What are your thoughts on tithing when visiting another church? What about a sister church in the Presbytery? Are there normative or regulative principles involved?
Interesting and timely question. I was just thinking about this.
We just had some 15-30 extra adults visiting our church today (which is an enormous number for us), following a wedding held yesterday in which one of our young men was joined to a young woman from out of state. Most of these guests came from a fairly like-minded Baptist church out east, where the bride is from. Guests included most if not all of the elders from that church. The bride was the daughter of one of the elders. During our time of giving in worship, I noticed several of the visitors going forward to give (we have a basket up front, and people go up to give as we sing prior to the sermon).
I can’t answer your question from a Presbyterian context, but I have a few general thoughts which may be useful.
A major part of our giving in our home church has to do with meeting the practical, immediate needs of our own church body, such as the care of our of our pastor, urgent financial needs among the membership, and expenses relating to the normal ministry of the church. In addition, your church body may be pursuing ministry commitments beyond your own local church, like supporting a church plant, or giving to the needs of saints far away. For this reason, it’s fitting that the lion’s share of our giving would be retained for our home church.
However, it’s important to also keep in view that the act of giving itself is or ought to be understood as an act of the worship. We don’t just give during worship at church. Our giving is worship. While giving to the church is something we do regularly, it isn’t something as mundane as paying the water bill. We’re giving in thanksgiving to God for what he’s given us, with a prayerful heart that he would use our resources to further his kingdom and care for his people. For this reason, it seems fitting that one may be compelled to give something as an offering even when visiting a different church – provided there’s at least some level of confidence that the church we’re giving to are, in fact, brethren.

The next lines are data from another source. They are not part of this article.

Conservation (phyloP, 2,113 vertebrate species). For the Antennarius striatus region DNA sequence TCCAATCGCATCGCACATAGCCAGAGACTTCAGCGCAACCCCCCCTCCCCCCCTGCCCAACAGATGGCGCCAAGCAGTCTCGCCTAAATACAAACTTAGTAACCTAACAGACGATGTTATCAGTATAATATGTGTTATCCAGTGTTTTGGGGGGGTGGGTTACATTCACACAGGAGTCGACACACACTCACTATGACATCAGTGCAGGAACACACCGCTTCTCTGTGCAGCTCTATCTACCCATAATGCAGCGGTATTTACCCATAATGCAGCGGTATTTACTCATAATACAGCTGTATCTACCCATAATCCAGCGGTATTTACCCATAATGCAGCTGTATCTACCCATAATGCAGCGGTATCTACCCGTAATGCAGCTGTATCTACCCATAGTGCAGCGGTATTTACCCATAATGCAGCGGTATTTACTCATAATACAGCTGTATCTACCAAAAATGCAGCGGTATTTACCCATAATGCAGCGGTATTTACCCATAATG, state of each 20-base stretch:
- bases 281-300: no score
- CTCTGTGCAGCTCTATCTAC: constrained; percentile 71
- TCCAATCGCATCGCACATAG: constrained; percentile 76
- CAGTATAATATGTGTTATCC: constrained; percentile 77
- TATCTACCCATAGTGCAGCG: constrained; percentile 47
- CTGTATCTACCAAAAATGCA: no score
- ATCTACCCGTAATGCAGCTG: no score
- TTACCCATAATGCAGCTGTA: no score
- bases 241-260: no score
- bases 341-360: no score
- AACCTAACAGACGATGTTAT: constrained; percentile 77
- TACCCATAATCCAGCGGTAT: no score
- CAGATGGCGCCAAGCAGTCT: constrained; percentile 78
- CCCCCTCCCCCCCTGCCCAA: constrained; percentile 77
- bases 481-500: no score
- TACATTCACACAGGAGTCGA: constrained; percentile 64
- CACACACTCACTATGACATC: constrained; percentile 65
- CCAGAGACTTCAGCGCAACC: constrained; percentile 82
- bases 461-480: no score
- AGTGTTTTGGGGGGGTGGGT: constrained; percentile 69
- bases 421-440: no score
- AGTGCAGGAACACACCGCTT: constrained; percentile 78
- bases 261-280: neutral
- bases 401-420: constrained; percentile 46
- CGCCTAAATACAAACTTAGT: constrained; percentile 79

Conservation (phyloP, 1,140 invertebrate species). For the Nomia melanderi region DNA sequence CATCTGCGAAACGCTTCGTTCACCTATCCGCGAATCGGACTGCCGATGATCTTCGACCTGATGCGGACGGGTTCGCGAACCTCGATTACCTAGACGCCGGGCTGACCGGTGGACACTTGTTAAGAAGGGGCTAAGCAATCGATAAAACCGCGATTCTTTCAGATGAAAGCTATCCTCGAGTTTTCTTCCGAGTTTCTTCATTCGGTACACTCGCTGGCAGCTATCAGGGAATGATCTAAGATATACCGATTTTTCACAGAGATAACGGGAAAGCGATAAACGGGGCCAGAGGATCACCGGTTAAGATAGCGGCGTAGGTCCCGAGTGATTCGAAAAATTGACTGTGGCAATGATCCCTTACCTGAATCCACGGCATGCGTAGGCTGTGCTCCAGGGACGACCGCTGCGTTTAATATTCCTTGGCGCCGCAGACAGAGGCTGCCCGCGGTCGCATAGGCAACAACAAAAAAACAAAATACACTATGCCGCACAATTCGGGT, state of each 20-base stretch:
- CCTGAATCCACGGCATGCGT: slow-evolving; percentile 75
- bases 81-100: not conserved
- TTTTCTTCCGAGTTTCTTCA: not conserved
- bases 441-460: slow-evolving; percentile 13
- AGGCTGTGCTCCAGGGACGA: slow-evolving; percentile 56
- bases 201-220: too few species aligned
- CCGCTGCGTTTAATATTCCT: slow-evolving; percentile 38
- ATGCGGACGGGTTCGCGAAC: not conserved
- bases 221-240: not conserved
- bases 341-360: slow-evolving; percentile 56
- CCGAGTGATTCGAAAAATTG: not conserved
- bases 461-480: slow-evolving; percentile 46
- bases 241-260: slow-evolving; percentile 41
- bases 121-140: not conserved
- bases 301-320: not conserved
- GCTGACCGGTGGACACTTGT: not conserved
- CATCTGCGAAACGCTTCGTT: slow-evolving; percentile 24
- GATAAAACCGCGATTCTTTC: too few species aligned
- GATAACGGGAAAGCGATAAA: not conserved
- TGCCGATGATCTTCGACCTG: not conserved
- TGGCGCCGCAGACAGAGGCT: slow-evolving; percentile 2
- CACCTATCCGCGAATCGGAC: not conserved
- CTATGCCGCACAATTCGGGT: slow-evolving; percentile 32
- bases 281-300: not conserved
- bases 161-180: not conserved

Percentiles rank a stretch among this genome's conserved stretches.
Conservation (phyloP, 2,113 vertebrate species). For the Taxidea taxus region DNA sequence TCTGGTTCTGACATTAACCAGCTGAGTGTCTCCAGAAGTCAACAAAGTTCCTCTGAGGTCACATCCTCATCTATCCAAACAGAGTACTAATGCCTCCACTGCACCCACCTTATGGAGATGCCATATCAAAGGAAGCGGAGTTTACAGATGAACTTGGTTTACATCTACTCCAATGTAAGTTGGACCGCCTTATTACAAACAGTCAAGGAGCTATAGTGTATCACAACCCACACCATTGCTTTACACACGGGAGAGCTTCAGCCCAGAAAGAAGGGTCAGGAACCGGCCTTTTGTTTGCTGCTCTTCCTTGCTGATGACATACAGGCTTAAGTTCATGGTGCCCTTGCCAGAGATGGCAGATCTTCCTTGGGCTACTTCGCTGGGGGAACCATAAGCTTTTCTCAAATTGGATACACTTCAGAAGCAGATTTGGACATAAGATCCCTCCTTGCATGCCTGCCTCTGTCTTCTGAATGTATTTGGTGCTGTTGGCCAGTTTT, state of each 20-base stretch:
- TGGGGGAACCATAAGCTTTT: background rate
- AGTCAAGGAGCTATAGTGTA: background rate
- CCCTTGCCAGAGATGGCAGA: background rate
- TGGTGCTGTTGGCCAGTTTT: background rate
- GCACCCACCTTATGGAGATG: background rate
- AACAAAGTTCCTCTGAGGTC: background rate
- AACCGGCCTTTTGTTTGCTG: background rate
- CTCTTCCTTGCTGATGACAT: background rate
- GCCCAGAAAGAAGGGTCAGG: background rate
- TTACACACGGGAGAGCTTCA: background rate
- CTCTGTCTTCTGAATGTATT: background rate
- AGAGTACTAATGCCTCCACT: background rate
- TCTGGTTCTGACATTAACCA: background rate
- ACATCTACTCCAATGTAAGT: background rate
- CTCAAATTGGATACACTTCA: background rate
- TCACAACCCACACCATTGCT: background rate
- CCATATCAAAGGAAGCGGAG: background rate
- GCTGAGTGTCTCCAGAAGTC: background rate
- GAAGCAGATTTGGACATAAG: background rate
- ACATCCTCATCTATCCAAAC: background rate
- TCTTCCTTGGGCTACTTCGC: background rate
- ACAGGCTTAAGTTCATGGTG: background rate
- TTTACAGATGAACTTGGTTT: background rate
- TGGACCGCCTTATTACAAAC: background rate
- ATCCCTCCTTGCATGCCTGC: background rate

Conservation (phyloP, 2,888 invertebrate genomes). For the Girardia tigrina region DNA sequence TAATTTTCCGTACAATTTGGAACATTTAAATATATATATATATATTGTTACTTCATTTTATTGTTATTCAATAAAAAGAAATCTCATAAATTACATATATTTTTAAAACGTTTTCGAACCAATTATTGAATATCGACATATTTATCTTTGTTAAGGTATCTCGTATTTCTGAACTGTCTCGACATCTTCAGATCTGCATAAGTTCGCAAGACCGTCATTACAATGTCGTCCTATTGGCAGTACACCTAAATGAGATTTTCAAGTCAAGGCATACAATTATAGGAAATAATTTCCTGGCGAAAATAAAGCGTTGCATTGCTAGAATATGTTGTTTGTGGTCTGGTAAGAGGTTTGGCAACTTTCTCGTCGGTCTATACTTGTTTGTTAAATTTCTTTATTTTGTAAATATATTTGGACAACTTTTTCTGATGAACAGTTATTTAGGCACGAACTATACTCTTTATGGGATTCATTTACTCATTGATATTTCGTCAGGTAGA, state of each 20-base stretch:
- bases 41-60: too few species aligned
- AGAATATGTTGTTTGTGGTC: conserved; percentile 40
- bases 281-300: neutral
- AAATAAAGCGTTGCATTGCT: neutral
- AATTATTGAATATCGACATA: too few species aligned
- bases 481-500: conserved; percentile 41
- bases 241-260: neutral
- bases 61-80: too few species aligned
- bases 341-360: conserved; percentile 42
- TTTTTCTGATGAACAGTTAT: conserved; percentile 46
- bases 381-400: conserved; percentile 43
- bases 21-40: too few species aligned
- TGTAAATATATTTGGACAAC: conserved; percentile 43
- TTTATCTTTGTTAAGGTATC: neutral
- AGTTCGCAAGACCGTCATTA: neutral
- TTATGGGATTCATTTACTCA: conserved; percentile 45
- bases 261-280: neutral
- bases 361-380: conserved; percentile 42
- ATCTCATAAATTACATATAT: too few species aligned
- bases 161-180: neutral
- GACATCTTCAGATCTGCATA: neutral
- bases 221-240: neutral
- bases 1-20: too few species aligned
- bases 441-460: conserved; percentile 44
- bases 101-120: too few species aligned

Good wisdom, Jason. You raise another point which has long been a conundrum in my former church: online giving. Reading what you wrote above made me think maybe the solution is to make a separation between tithes and offerings. Many of our African brothers do this traditionally, and so it is done in worship at the church Juergen Von Hagen serves in Germany (which is comprised of African immigrants, mostly).
So I wonder if the increasing proportion of people who wish to give online (Trinity was well over 50% when I resigned the call) should be asked to give only their tithes, online, but to reserve their offerings for physical presentation on the Lord’s Day? Love,
Once all of the COVID restrictions were relaxed, our church turned off the online giving option because we decided our members should physically present their offerings as part of the Lord’s Day worship.
As a practical matter, almost every church I visit is evidently not wealthy. I can easily help them for the week to support the man who taught me that Sunday, so I think I should do that.
Sounds good. Our online giving long preceded Covid.
While I certainly wouldn’t hold a dogmatic view here, I have appreciated that our elders have maintained the deliberate decision to refrain from opening up online giving. The essential reasoning, I believe, is just to try to maintain the sense that our giving is worship, and that it’s something we do both personally and corporately.
I think they’ve received some flak here and there over the years from a few folks who have tried to invoke Matthew 6:3-4 as the basis for creating an avenue to be able to give in secret, and I suppose there could be some merit there. But texts like 1 Cor. 16:1-2 and Acts 4:34-35 should also be considered. The pattern of the early church was to give together. In addition, if we’re to think of our giving as Christians to be analogous to the Old Covenant tithe, then it’s also worth considering that for Israel, the tithe was something that they were to bring to Jerusalem, to the temple, as worship (e.g. Deut. 14:22-27). You didn’t just send your tithe with someone else; you came and worshipped.
Some more food for thought.
I think it’s perfectly acceptable to tithe whatever church you’re attending that week, because ultimately we’re giving a tenth of our money to God, so the church it comes through really doesn’t matter, because God will make sure it gets where it needs to go
There is a sense in which, yes, God’s plan cannot be thwarted and He will make sure the money gets where it needs to go. But that does not erase our responsibility to take care of those we are particularly responsible to. And we who are members of a particular church with particular shepherds watching over us should not be too cavalier about diverting that support to anywhere and everywhere else if it is to the detriment of the support we give our own particular pastor, especially when we vowed to keep him free from worldly cares.
I’m not at all against extra generosity to churches we visit, though. (On vacation this summer, the church we visited the elderly usher skipped our family’s row during the offering - I think to be “nice to the visitors” - and I had to sneak back to a rear pew for another chance to put it in! - for how surreptitiously I accomplished this you’ll have to ask my wife or teenage daughter.) I’m just jealous to see us provide for the ones we’re particularly responsible for before God.